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Google Analytics 4

The Internet is full of posts where various players in the marketing and IT world have opened up about problems with GA4 transition. The topic is important, and Lumav team will also give a quick overview of what e-commerce owners should keep in mind and why it is necessary.

Anyone with a modicum of knowledge about e-commerce should already know that Google will stop processing data through Universal Analytics (UA) from July 2023. This means that new data will no longer be displayed and the system will only allow you to view historical reports, which can be downloaded until December 2023. Many companies have already set up GA4 but will continue to use only Universal Analytics to analyse their data – this is something they are used to and for the moment it seems more logical and straightforward than the new version. As with all upgrades, we do not recommend leaving the transition to the last minute as it will take time to get used to and familiarise yourself with Google Analytics 4. In addition, GA4 has some fundamental differences and innovations that may benefit you already.

What is the main difference in Google Analytics 4?

While Universal Analytics measured data on a session-based basis, GA4 uses event-based data. One of the biggest differences is in their implementation – Universal Analytics can only be used to measure web page data and individual sessions, GA4 applies to both web pages and mobile apps, and can be also analysed separately.

Here a few points why the new GA4 solution is better:

  • The updated version offers more accuracy and functionality than previous versions. It uses machine learning, which means that it can automatically detect patterns and trends in webstore usage. This allows you to get more accurate information about your customers’ behaviour, such as when they make their purchase or which products they look at most.
  • Google Analytics 4 provides more insight into conversions. This allows you to track not only the number of purchases, but also their value, allowing you to better assess the profitability of your online store. You can also track conversion sources to find out where your customer came from and how they found your store.
  • In addition to being a more modern and accurate platform, Google Analytics 4 is also a safer choice for the future, as the Universal Analytics platform will be discontinued on July 1, 2023, so it’s important to migrate to Google Analytics 4 to continue tracking your online store without disruption. This is especially important as the discontinuation of the current platform means that all the old data will disappear and you will no longer be able to analyse it.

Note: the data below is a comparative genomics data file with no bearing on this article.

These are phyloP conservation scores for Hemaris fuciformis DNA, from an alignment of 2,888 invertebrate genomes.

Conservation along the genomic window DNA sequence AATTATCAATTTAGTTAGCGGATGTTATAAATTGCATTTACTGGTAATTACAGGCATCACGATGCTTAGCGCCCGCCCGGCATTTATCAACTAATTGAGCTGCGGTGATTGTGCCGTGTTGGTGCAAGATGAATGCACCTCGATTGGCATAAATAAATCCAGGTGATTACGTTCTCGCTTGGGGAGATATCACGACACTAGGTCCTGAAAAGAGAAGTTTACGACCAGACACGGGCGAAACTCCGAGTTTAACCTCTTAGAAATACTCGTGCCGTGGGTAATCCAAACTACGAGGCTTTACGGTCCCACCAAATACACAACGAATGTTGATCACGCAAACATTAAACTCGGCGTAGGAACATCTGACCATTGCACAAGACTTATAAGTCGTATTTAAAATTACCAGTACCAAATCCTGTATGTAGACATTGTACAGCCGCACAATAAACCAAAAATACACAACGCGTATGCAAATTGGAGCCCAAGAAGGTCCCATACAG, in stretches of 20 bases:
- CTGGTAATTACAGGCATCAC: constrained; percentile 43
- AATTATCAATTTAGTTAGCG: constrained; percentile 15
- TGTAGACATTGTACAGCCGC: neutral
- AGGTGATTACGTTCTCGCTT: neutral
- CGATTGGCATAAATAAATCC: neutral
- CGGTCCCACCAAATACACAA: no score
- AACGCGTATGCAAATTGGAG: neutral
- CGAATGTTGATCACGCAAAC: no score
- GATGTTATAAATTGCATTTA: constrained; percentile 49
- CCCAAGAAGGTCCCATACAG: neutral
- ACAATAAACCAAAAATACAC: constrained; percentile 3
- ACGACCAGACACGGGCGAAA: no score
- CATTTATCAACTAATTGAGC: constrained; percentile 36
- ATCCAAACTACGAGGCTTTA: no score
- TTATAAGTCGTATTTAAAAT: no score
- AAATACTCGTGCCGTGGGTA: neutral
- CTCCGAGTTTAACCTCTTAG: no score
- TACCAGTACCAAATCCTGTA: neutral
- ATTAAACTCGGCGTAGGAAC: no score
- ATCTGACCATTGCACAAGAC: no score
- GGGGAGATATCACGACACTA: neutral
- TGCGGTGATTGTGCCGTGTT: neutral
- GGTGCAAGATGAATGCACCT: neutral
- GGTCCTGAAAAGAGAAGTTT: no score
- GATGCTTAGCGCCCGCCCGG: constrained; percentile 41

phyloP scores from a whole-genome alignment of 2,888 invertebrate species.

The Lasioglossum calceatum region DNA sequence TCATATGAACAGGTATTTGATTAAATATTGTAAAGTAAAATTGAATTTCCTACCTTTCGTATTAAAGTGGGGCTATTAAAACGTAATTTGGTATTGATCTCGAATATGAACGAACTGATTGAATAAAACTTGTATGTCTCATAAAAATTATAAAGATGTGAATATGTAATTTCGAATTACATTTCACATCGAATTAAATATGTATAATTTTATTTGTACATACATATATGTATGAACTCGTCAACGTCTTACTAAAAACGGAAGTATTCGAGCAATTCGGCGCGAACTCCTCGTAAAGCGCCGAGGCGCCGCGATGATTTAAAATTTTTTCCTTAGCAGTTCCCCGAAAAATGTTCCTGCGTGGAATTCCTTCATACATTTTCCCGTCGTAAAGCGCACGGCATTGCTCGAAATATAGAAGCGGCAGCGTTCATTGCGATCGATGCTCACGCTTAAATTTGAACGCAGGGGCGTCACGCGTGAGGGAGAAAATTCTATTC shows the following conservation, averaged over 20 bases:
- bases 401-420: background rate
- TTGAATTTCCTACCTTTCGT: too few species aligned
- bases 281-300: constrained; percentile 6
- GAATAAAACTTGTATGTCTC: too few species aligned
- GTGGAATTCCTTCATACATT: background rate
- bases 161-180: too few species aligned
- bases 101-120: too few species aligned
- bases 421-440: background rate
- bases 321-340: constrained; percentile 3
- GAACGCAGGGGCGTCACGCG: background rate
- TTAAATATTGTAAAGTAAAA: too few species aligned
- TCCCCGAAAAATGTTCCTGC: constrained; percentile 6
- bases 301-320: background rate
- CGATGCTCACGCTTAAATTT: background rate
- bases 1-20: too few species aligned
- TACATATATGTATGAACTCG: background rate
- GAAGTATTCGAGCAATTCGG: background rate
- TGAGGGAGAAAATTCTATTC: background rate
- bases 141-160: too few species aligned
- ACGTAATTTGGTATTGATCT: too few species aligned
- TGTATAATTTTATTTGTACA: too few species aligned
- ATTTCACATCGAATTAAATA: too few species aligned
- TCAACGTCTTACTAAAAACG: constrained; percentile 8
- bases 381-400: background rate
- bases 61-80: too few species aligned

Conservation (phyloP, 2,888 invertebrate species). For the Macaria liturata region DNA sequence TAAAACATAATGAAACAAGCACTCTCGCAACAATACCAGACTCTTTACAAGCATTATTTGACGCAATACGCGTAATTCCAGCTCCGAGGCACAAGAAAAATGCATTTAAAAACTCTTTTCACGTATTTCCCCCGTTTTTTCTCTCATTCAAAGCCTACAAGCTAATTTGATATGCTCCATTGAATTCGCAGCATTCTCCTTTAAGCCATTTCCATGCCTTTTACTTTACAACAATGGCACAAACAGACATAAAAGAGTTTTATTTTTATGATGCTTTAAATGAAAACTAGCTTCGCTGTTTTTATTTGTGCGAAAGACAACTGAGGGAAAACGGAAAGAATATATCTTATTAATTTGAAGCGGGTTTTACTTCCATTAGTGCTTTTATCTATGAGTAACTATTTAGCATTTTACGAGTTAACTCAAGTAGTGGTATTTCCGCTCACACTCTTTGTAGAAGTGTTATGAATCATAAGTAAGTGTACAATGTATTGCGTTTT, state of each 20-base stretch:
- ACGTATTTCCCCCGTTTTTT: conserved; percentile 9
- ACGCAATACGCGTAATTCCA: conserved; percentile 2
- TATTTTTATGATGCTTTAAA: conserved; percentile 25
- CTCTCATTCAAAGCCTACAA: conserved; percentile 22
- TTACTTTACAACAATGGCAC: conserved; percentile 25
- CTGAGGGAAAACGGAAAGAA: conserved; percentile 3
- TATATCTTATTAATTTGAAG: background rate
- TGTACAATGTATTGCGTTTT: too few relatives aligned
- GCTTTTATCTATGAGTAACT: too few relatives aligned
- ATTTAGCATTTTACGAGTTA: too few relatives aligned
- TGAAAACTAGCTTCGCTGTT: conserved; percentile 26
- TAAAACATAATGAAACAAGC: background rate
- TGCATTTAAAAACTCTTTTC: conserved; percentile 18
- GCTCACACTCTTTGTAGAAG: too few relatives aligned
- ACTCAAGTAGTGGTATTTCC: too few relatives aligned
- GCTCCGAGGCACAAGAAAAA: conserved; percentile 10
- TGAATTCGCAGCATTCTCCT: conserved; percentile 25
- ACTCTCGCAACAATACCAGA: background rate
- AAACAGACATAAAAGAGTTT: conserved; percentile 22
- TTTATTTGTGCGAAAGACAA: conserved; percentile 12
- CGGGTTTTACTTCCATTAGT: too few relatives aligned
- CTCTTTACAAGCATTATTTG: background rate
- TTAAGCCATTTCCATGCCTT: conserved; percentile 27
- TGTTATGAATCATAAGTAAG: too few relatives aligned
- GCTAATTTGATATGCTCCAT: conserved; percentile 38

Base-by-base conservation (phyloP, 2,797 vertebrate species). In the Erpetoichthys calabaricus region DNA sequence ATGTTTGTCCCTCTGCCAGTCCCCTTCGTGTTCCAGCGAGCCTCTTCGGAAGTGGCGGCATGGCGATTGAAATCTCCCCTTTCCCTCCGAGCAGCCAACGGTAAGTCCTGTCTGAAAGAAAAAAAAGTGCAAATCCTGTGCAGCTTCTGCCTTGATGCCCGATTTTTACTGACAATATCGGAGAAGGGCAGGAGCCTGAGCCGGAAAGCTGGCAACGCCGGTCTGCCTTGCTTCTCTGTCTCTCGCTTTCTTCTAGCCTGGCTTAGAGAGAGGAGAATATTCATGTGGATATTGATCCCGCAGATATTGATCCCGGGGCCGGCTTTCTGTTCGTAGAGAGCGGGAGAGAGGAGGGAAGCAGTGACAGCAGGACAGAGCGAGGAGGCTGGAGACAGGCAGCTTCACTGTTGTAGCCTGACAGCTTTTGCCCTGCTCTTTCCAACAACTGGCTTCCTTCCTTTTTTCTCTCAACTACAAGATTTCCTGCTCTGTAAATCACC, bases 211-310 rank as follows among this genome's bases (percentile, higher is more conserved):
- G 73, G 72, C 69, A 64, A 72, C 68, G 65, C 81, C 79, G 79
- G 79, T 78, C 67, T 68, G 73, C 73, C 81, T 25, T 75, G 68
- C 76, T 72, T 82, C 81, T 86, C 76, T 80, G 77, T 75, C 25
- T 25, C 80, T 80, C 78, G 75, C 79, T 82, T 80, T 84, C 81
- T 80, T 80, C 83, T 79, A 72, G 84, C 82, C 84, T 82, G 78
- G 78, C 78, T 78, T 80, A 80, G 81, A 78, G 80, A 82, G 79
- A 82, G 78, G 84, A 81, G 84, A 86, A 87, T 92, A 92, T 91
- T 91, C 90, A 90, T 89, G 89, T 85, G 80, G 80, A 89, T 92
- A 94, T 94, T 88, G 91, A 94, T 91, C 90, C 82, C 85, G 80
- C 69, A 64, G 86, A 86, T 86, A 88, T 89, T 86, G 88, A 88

• Google Analytics 4 also offers more ways to improve the user experience, for example, by tracking the customer journey to the purchase in more detail. This allows you to identify the most likely breakpoints and improve the customer experience. You can also monitor the speed of your online store, which is particularly important for mobile users, and make improvements to make your store faster and more convenient to use.

Event-based tracking model

One of the major changes between UA and GA4 is the introduction of an event-based model instead of the existing session-based model. This means that instead of focusing on sessions and page views, GA4 will categorise all interactions on your website as events. Events can be customised into a specific group of activities, if necessary, keeping in mind which data is currently a priority for you. Thanks to AI technology and machine learning, GA4 is able to generate predictive analytics on user behaviour and conversions, create audiences of potential buyers/abandoners, and provide detailed insights on results.

Cross-device and mobile-centric

In 2016, mobile web browsing surpassed desktop computers for the first time, and switching between devices has become the norm – sometimes several different devices are used to complete a single purchase. For example, after seeing an advertisement, an online shopper first opens the webstore on a mobile app, then continues shopping on the website from a laptop.

Compared to UA, GA4 can collect data not only from the web, but also from mobile applications, including separate analysis of, for example, iOS and Android user activity. This also gives new possibilities for our PWA and here are some ideas for tracking:

  • How many people have downloaded PWA to their mobile phone?
  • How many sessions have been started from the downloaded app’s home page?
  • Which pages are used offline
  • Push Notifications: CTP (many people saw and clicked), Goal Count (how many people did what they wanted after clicking), Revenue (needs no explanation).
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